Does the West want to have its digital existence defined by adversaries, or is it ready to devote the time, resources, expertise and planning required to more fully take control of its evolving destiny? That's the techno-Darwinian call to arms issued by Jeremy Fleming, the director of Britain's GCHQ intelligence...
Has the CEO of inaccessible Turkish cryptocurrency exchange Thodex exit-scammed, fleeing the country with $2 billion worth of his customers' assets? So say critics, and police have launched an investigation. But the CEO, Faruk Fatih Ozer, who's in Albania, has vowed to clear his name and restore users' funds.
Today's cryptocurrencies are based on cryptographic standards that eventually could be broken via quantum computing, says Gideon Samid of BitMint, which has developed a virtual currency based instead on the concept of "quantum randomness."
How could technology now in development potentially help fight against money laundering schemes that leverage the cryptocurrency Monero, which cybercriminals value for its privacy attributes? David Jevans of CipherTrace describes efforts to earn patents on fraud-fighting tech.
Blockchain technology has been floated as a solution to enable remote, electronic voting. But MIT researchers say today's paper-based systems, while imperfect, are still the most reliable way to prove to voters that their selections have been accurately cast and tallied.
The latest edition of the ISMG Security Report features a discussion with FBI Agent Elvis Chan on the cyber disruptions to expect immediately after the Nov. 3 U.S. election. Also featured: smart lock security flaws; cryptocurrency-funded crimes in 2021.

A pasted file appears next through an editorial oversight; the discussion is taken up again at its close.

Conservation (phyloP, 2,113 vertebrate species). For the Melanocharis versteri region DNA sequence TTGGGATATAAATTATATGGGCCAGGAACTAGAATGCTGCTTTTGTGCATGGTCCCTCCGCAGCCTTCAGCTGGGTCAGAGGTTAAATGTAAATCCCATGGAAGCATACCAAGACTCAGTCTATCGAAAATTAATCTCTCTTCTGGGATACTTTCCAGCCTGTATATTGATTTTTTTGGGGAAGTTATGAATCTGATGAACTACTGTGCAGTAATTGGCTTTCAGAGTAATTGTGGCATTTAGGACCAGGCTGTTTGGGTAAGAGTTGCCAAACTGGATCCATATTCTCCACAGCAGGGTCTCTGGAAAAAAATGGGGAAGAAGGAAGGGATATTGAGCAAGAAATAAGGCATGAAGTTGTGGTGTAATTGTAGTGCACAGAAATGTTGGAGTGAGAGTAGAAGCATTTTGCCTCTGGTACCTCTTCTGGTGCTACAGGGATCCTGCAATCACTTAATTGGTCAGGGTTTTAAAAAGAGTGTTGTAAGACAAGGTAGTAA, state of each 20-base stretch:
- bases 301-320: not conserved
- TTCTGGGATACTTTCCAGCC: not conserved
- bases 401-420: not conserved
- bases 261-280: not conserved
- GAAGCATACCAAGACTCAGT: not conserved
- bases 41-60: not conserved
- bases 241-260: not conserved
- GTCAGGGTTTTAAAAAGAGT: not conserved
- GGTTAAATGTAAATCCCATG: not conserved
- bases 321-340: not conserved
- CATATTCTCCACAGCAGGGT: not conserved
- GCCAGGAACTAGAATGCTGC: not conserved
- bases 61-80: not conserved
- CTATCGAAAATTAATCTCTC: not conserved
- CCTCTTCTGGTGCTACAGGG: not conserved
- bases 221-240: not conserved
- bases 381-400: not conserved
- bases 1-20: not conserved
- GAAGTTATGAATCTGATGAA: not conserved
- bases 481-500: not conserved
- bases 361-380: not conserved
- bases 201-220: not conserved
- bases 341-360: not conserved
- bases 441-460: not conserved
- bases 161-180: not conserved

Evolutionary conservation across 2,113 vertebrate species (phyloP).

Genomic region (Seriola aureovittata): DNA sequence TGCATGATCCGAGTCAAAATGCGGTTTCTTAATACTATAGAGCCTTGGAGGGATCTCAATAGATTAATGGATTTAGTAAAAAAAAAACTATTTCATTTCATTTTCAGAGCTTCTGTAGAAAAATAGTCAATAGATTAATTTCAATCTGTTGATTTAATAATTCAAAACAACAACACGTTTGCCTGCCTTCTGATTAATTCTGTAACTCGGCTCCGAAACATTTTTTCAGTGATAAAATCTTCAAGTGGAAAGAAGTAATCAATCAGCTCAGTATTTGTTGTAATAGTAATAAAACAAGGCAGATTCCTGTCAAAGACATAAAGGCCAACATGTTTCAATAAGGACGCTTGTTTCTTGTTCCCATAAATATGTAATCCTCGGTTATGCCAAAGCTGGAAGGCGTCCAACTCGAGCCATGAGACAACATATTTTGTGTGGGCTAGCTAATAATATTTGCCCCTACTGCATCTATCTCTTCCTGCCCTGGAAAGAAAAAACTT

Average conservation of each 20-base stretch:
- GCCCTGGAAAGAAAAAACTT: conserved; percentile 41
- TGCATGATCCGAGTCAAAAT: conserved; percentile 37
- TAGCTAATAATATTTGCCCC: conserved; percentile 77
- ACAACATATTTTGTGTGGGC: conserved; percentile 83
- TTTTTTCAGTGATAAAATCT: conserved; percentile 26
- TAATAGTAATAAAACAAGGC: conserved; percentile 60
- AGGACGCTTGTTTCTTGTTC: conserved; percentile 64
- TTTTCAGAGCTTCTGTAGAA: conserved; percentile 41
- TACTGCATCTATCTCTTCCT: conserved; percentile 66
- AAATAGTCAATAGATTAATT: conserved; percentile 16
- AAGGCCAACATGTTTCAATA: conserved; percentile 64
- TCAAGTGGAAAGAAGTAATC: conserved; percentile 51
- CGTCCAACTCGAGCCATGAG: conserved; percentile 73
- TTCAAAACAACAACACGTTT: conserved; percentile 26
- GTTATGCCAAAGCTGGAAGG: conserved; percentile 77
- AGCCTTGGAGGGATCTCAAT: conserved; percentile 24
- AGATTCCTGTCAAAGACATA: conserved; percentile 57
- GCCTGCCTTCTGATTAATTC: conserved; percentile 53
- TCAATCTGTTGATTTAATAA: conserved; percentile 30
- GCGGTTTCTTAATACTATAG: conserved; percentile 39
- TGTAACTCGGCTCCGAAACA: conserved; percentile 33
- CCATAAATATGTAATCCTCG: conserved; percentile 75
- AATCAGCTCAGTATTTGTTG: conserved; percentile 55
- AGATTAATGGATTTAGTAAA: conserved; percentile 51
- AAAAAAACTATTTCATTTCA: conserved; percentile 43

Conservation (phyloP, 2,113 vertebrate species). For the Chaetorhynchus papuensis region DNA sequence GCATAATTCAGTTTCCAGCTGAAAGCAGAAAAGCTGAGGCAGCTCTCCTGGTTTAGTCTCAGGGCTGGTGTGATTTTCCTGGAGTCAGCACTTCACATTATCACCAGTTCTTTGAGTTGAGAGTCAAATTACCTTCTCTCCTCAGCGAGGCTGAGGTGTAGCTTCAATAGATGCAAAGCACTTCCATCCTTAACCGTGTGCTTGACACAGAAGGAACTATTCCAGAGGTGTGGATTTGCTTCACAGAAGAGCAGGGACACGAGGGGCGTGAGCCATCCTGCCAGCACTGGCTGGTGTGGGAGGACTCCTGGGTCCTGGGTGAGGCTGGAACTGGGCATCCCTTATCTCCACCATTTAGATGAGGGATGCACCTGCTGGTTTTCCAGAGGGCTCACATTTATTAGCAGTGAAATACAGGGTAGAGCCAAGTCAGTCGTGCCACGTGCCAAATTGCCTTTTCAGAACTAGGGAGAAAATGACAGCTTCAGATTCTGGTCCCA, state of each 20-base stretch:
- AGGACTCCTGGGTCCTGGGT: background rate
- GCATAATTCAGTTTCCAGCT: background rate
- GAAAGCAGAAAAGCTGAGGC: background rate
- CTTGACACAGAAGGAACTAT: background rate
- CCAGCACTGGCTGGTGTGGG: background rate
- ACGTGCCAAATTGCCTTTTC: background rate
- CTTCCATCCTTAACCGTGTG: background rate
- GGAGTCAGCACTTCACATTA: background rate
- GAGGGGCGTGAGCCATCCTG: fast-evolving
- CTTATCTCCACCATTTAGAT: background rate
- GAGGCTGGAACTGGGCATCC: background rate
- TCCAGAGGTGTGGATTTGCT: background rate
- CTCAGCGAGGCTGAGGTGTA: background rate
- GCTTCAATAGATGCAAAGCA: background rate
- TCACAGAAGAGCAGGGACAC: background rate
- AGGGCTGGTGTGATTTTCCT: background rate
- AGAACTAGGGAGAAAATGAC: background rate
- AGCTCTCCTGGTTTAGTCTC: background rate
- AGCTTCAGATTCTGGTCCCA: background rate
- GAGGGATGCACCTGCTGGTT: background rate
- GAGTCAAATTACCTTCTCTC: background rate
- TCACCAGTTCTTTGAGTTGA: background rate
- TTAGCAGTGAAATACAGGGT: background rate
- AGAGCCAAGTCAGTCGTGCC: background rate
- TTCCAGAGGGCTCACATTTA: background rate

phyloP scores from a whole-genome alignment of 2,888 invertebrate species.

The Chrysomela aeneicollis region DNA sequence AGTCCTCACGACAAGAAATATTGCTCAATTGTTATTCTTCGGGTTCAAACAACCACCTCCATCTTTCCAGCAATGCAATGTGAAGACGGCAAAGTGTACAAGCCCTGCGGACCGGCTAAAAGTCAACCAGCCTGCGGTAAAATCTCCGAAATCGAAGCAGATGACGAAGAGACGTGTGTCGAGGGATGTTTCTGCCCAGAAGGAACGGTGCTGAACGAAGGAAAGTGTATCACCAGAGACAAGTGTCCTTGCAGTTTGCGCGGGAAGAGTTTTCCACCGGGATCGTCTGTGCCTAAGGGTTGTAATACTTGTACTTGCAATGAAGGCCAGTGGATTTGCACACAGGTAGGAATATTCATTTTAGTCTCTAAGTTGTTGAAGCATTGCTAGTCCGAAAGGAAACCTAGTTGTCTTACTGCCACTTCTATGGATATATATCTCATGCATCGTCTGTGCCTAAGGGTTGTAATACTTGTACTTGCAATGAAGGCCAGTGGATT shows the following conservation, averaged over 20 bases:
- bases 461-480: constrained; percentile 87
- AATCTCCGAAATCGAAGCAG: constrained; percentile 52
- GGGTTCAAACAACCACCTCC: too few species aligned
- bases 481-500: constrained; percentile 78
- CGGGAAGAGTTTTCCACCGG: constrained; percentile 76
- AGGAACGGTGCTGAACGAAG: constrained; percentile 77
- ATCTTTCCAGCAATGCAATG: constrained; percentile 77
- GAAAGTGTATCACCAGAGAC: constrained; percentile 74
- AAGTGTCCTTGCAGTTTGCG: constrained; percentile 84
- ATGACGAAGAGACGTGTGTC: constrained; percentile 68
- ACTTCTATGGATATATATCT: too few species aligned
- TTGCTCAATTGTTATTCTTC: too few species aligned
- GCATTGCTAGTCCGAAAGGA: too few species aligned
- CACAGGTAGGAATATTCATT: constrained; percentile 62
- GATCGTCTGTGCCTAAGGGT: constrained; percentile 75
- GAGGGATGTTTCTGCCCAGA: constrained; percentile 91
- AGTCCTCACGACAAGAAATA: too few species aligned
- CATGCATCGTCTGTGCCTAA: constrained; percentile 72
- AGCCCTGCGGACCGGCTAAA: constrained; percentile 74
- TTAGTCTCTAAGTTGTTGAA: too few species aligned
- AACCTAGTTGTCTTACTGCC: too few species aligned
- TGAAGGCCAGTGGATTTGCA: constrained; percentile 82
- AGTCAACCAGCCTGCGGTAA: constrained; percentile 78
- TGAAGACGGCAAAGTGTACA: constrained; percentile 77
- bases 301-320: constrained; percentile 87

Security researchers at Imperva have uncovered a botnet that attacks vulnerabilities in websites' underlying content management systems and then uses these compromised servers to mine for cryptocurrency or send spam to more victims.
"Cybercrime is an evolution, not a revolution," says Europol's Philipp Amann, who oversees the EU law enforcement intelligence agency's annual study of the latest cyber-enabled crime trends. Ransomware, social engineering and the criminal abuse of cryptocurrency and encryption are some of the top threats.
Ransomware attacks remain the top cyber-enabled threat seen by law enforcement. But phishing, business email compromises and other types of fraud - many now using a COVID-19 theme - also loom large, Europol warns in its latest Internet Organized Crime Threat Assessment.
John McAfee, the founder of the cybersecurity firm that bears his name who also is a serial entrepreneur and a former presidential candidate, has been charged with federal income tax evasion. Plus, the SEC is accusing him of promoting initial virtual coin offerings without disclosing he was paid to do so.
In October, Nacha will launch the Payment Information Exchange Platform, or Phixius, a secure network of linked credentialed service providers designed to improve data exchange for payments to help fight fraud. George Throckmorton of Nacha explains how it works.
Two Russian nationals have been charged with using phishing techniques and spoofed domains to steal over $16 million from three cryptocurrency exchanges in 2017 and 2018, according to the U.S. Justice Department.
The U.S. Justice Department has filed a civil forfeiture complaint in an effort to recover millions in cryptocurrency from 280 accounts that allegedly was stolen by North Korean hackers. Prosecutors believe much of the money was laundered through Chinese exchanges.
The operators behind the "Lemon Duck" cryptominer have developed new techniques to better target enterprise-grade Linux systems, according to Sophos. In the latest cases, potential victims are spammed with COVID-19-themed emails.